Mack, a St. Clement's graduate, turned out to be the lucky winner of a contest, sponsored by WAAF and Guitar Center in Brookline, in which local musicians sent in a disc or tape of their own music. The winner would earn the right to jam on stage with Steve Vai.
Generally regarded as a guitar virtuoso, Vai has astounded critics and fans alike with his incredible playing style. From his days as the 19-year-old prodigy of FrankZappa, to his guitar hero status with David Lee Roth and Whitesnake, Vai’s riffs have earned him legions of fans from around the world.
The Howard Street resident was one of over two dozen guitarist who submitted a disc in hopes of winning the contest. After listening to all the entries, Vai personally selected Mack’s disc ‘
"When I Think About Love," as the winner.
“It was funny, when I entered the contest the salesman said not too many people have entered because everybody’s so scared of him,” said Mack. “I said ‘What are they scared of, you’re not going to give the guy any competition.’ I wasn’t worried about that. You just get up there and do what you do, so that’s basically what I did.”
Later that evening, midway though his set, Vai called Mack out, in front of a sold out Avalon Ballroom crowd. The local guitarist then led the band through a rousing rendition of Jeff Beck’s “Freeway Jam,” trading licks with the guitar legend.
"It felt great,” said the 46-year old Mack. “I was surprisingly enough pretty comfortable. I’ve been playing a long time and I know in these kind of situations that you have as much fun as you can. It was a big thrill for me, but I’m sure on his agenda it was just a little bit of the show, but we had fun.”
When he’s not jamming with guitar gods, Mack can be found performing with the Joe Mack Band, playing venues such as The Blue Note Lounge and Celley’s Pub in Lynn.
They say imitation is the sincerest form of flattery. Well on his new CD Joe Mack flatters the hell out of some of the best to ever pick up a guitar. All originals here, but the influences are clear. Stevie Ray Vaughn, Jeff Beck, B.B. King, Joe Satriani, and too many more to name, come shining through on this brilliant CD from the local bluesmaster.
The flavor may come from the influences, but the cooking is all Joe Mack. And cook he does. From tracks 1 to 12 and everywhere in between, Joe Mack plays the blues with an unbridled enthusiasm and ability seldom found north of the Mason-Dixon line.
The opening guitar lick of "They Say" is like a fish hook embedding itself into the base of your skull as it slowly reels you in. The title track "When I Think About Love" with Joe's raspy vocals accentuated by the backing vocals of Teisha Sawyer and Bethany Wright. The lighthearted "I Used To Have A Brain (Then I Got Married)" with its classic line "since I became Mr. Right, everything I do is wrong." The depressing "Peace of Mind" conjuring up images of a smoke-filled, darkened blues hall, an aging man at the end of the bar sipping his bourbon, contemplating life's mistakes. The exotic "Song For Jeanne," reminiscent of Stevie Rays' "Riviera Paradise." Beautifully written and performer.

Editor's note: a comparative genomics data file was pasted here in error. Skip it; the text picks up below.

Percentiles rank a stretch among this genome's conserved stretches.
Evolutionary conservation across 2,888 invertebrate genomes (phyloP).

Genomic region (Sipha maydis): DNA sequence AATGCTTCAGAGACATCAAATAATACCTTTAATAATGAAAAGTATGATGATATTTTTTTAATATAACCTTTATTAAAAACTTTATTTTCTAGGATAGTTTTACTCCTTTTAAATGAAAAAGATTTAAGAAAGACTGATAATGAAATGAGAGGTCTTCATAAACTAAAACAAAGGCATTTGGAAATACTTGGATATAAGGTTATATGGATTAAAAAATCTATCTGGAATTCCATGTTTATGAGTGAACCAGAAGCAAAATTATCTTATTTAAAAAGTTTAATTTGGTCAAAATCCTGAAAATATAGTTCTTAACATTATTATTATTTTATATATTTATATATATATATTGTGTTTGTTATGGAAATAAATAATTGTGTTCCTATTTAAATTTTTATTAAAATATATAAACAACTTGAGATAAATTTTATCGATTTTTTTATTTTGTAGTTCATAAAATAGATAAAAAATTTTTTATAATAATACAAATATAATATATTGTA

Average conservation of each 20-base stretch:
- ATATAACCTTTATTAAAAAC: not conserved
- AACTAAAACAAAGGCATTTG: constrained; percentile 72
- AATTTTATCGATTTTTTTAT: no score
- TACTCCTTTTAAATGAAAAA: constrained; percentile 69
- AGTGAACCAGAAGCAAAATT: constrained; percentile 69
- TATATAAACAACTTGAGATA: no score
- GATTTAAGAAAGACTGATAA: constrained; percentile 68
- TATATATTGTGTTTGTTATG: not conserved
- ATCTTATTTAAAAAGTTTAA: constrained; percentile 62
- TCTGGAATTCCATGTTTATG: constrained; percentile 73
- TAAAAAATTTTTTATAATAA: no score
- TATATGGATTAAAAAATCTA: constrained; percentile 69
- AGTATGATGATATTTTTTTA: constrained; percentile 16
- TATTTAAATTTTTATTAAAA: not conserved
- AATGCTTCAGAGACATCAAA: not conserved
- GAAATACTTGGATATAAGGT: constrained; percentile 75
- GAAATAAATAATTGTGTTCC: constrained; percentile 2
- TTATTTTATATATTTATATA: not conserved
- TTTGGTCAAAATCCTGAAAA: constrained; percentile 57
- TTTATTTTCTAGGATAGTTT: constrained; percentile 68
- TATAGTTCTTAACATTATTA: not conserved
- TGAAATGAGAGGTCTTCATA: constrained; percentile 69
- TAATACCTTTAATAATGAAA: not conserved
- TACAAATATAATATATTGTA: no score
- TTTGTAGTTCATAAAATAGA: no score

The all out jam of "Joes' Boogie". The foot stomping "Turnup Joe Zamp" (get it?) and the funky drive of "You Ain't What You Wear." "Hen House Blues" is a throwback to the way the blues used to be, while "Desperate" (I love this song) incorporates the best of everything the blues has become. "Mean Old Woman Blues" truly is as mean as a junkyard dog and the acoustic instrumental "Peppermint Stick" closes the CD with dramatic flair.
I really can't say enough about this guy's playing or this CD. If you're a fan of the blues, the electric guitar, or just plain good music pick up this CD. No collection should be without one.
Joe Mack - "When I Think About Love"
Review by Karl Russo of "Performer Magazine"
It is great to hear someone who is a master at playing the blues. Guitarist/vocalist Joe Mack does this on this powerful recording. He possesses a classic blues style characteristic of a stripped down Stevie Ray Vaughn style. Mack's tasty blues melodies bring a warm but aggressive feel to the songs on this record.
Each note he plays makes sense and he never runs out of musical ideas. This is especially evident on "Song for Jeanne." After hearing gritty blues tracks from the beginning of the disc, Mack brings a heart-felt, soothing instrumental to the song selection. With the next track, he takes another abrupt turn and offers the hard rocking instrumental, "Joe's Boogie," a rock/blues tune characteristic of Joe Satriani that almost sounds like a spin-off of "Satch Boogie." It's here that Mack shows off his technical abilities as well as some meaningful songwriting. Mack's meaty and sometimes raspy voice compliments the music perfectly.
Joe brings an element of belief to the listener even on the disc's ballads. His versatility as a guitarist and singer make this album the great work that it is.
Joe Mack Productions